The 1941 World Series is widely remembered as the first “Subway Series,” when two New York City teams vied for baseball’s championship. It was also the scene of one of the most famous plays in baseball history, when a rare dropped third strike changed the outcome of a game and, ultimately, the series.
But that year’s World Series can also be remembered as the series that featured a player, a manager, and an owner who tried to warn the world about the danger of Adolf Hitler and the Nazis.
The New York Yankees won the opening game, 3-2. The Brooklyn Dodgers took the second by the same score. It was shaping up to be one of the most exciting World Series contests ever.
For the third game, the Yankees turned to their young pitching sensation, Marius “Lefty” Russo. In just his second full season as a Yankees starter, the Queens, NY, native had become arguably the best pitcher on the team. Russo won 14 games in 1941, including a one-hitter, and had made the All Star team.
As Russo took the mound that afternoon, very few in the Ebbets Field stands realized that he actually was one of the era’s rare two-sport stars. As a student at Long Island University in the 1930s, Russo excelled on the baseball diamond, but he was also a starter for the LIU Blackbirds’ basketball team, a national powerhouse. In the 1935-1936 season, Russo and his teammates won 33 straight games, by an average margin of 23 points.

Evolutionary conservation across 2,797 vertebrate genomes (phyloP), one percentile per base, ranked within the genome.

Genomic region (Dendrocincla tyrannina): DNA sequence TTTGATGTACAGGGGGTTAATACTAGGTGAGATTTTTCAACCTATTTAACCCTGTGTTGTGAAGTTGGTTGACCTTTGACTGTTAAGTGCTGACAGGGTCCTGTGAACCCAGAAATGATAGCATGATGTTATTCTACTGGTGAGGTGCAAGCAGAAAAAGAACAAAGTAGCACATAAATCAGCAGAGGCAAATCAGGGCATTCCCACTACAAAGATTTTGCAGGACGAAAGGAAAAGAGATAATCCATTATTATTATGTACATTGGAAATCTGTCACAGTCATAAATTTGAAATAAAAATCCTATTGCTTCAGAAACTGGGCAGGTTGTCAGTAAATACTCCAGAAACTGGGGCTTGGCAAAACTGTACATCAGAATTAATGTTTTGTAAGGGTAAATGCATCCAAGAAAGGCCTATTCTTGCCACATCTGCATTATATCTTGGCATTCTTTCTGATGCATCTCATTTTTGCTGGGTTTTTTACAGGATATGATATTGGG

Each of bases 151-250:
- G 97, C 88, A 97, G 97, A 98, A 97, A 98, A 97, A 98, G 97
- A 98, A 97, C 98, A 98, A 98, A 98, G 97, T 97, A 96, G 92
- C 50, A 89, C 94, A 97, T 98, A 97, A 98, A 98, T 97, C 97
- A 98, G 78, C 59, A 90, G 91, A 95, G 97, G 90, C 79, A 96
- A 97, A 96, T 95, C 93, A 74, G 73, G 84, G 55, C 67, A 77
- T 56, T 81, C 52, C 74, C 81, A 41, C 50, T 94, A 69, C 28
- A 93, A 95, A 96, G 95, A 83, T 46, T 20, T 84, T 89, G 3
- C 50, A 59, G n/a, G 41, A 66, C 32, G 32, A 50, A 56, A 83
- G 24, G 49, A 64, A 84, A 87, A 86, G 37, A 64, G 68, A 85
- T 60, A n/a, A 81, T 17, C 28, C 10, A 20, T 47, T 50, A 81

The 1936 Olympics, scheduled to be held in Nazi Germany, marked the first time basketball would be part of the competition. The Long Islanders stood a strong chance of being chosen to represent the U.S. in Berlin—until the players’ consciences got the better of them. In March 1936, on the eve of the qualifying tournament at Madison Square Garden, university president Tristram Metcalfe shocked the sports world with his announcement that the Blackbirds had decided to boycott Hitler’s Olympics.
In view of Hitler’s anti-Jewish abuses, Metcalfe explained, the players decided “that the United States should not participate in Olympic Games since they are being held in Germany,” and would “not compete [in the tryouts] because the university would not under any circumstances be represented in the Olympic Games held in Germany.”
Such a stance was almost unheard of in the sports world. Even more so in those days than today, athletes seldom spoke their minds on public affairs, much less put their careers on the line to protest events overseas. Sadly, however, few followed their lead. Aside from Russo and the Blackbirds, only a handful of other American athletes boycotted the 1936 games. The U.S. team proceeded to Hitler’s Berlin.
Five years later, Lefty Russo found himself on the mound in game three of the World Series, matched against the Brooklyn Dodgers’ Freddie Fitzsimmons. At age 40, Fitzsimmons was nearing the end of his career, but he pitched his heart out that day. He and Russo were locked in a scoreless duel when Russo came to bat with two outs in the top of the seventh inning. Pitchers are usually an easy out, but Russo hit a wicked line drive that broke Fitzsimmons’s kneecap. That forced the Dodgers to bring in a relief pitcher, Hugh Casey—who promptly gave up four hits and two runs, enough for the Yankees to win, 2-1. They now led the series, two games to one.
With Casey on the mound again the next day, the Dodgers came battling back. They carried a 4-3 lead into the ninth inning. With two outs, no runners on base, and the Ebbets Field crowd about to explode in joy, Casey threw what would have been the game-winning third strike. The Dodgers would have won the game and tied the series at two games apiece. But in one of the most shocking moments in baseball history, catcher Mickey Owen mishandled the third strike, batter Tommy Henrich reached first base safely, and the Yankees proceeded to mount a rally to win the game.